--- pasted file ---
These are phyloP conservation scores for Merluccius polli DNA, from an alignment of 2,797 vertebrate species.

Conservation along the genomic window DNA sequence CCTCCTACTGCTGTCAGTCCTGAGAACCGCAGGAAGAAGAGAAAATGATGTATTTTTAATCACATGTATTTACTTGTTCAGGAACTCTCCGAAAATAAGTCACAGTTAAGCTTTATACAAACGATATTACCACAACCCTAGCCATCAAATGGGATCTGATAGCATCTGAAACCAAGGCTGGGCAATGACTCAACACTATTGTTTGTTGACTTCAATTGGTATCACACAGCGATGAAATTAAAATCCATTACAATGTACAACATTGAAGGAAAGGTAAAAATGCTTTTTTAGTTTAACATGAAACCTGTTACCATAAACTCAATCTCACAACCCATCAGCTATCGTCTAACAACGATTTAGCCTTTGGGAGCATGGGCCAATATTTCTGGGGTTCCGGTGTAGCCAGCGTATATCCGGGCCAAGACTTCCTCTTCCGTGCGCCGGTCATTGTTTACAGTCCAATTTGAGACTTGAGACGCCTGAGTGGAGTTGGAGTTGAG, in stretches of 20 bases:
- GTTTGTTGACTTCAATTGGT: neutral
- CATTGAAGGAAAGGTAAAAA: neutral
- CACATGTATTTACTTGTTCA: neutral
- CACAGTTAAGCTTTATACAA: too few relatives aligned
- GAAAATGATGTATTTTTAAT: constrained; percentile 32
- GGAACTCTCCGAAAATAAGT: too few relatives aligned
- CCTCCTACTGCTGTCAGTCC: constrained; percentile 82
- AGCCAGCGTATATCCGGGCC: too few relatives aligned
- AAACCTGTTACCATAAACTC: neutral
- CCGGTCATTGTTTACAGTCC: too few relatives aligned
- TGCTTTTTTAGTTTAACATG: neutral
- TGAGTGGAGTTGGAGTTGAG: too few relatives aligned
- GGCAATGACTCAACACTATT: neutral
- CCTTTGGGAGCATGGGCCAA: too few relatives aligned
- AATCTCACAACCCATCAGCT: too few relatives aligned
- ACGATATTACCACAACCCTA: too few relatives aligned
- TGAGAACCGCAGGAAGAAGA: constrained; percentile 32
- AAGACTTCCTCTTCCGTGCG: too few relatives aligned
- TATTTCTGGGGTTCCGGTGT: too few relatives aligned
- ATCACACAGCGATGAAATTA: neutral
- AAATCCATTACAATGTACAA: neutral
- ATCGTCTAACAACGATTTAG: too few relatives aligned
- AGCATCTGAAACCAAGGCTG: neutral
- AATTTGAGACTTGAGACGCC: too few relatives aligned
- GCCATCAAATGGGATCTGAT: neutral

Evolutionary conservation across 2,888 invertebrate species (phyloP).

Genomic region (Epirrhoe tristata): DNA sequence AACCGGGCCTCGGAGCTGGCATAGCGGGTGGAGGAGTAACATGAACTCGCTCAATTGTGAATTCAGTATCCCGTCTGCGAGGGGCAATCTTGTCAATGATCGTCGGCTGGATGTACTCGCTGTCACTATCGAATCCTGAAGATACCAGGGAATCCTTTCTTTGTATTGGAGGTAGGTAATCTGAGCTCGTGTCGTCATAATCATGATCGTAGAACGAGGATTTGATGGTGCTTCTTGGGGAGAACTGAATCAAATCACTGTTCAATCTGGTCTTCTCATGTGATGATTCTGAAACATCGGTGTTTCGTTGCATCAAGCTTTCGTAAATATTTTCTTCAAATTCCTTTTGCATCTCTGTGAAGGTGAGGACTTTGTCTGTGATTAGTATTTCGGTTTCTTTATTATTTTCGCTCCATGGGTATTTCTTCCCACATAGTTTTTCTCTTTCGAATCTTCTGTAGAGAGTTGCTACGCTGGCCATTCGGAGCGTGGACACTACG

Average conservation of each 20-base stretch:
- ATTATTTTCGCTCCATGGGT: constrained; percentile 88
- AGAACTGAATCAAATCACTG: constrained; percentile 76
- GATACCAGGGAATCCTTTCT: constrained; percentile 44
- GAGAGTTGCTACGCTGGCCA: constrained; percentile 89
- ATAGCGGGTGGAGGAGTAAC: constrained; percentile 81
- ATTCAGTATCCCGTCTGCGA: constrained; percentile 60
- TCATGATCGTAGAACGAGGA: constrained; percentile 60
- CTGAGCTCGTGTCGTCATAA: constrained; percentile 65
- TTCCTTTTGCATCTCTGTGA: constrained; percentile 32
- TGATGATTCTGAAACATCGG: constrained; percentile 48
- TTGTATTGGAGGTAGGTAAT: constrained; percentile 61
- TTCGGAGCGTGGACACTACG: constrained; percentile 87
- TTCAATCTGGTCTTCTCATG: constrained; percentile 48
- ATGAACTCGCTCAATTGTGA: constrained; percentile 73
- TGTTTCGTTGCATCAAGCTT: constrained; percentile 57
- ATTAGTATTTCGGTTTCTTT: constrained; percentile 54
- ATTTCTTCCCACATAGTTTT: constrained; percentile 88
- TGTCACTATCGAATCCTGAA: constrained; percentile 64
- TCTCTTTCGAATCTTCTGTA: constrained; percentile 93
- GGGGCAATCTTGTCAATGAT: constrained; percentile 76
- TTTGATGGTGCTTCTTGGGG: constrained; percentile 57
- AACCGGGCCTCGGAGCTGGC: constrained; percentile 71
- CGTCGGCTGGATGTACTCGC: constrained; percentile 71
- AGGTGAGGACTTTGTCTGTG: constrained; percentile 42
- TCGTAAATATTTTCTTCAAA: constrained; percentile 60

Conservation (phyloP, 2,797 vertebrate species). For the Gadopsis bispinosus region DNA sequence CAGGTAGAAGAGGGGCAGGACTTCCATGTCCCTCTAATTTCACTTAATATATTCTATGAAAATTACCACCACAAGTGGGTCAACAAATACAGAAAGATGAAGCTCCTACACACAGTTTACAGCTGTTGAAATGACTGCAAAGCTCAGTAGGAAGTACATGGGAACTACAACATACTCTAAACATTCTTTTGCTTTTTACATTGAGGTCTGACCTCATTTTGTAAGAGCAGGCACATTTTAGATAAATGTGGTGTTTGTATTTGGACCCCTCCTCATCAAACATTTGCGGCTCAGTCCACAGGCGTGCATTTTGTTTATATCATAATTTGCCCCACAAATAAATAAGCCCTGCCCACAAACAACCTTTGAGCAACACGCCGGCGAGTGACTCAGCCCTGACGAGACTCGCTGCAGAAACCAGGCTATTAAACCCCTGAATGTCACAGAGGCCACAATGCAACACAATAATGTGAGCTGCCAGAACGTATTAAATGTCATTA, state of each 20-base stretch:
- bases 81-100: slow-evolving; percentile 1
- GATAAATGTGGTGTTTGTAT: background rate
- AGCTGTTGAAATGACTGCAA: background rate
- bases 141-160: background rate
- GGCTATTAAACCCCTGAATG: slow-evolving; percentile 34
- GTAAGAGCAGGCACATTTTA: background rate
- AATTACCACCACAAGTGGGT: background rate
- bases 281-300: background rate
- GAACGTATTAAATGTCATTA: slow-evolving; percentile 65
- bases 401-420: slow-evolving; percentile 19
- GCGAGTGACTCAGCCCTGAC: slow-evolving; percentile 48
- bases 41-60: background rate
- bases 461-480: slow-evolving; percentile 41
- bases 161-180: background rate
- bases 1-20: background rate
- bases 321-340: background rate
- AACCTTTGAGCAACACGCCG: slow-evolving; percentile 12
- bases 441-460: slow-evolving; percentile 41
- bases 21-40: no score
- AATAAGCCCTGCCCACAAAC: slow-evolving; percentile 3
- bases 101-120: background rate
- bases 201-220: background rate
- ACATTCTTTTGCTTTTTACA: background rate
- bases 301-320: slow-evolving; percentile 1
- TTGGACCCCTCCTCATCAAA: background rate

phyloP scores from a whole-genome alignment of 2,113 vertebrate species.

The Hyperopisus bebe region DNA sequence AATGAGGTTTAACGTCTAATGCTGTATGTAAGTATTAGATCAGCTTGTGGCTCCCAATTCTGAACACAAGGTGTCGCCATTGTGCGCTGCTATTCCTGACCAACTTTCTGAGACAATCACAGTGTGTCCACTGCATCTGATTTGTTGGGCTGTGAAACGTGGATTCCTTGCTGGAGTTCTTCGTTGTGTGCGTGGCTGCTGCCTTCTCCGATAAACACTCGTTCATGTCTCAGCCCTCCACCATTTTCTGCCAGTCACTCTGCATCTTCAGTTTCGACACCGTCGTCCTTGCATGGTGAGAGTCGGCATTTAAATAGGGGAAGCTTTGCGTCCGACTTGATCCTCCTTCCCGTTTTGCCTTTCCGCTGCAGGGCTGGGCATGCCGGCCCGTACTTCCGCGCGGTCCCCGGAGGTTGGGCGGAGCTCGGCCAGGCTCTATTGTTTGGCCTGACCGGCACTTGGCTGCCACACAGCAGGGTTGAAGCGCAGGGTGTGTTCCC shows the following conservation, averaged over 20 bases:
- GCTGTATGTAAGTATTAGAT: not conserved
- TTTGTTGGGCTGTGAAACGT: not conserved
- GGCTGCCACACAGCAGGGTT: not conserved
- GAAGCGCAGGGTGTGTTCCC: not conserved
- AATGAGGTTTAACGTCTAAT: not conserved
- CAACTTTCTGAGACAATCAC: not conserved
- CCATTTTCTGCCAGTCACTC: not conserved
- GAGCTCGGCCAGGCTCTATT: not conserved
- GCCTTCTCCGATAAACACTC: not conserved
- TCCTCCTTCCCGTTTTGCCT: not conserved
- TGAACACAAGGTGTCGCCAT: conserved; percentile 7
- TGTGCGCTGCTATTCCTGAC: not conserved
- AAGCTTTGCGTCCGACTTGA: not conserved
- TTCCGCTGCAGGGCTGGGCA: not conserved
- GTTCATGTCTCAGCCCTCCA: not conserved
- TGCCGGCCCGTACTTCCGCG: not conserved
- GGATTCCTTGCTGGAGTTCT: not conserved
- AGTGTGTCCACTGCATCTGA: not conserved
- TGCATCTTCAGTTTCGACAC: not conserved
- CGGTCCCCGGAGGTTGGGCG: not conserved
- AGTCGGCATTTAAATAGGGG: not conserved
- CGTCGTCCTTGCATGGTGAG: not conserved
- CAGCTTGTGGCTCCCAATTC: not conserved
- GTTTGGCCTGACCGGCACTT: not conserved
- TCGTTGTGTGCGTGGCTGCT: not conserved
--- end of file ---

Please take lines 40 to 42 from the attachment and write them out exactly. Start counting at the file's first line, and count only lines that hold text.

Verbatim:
- TGATGATTCTGAAACATCGG: constrained; percentile 48
- TTGTATTGGAGGTAGGTAAT: constrained; percentile 61
- TTCGGAGCGTGGACACTACG: constrained; percentile 87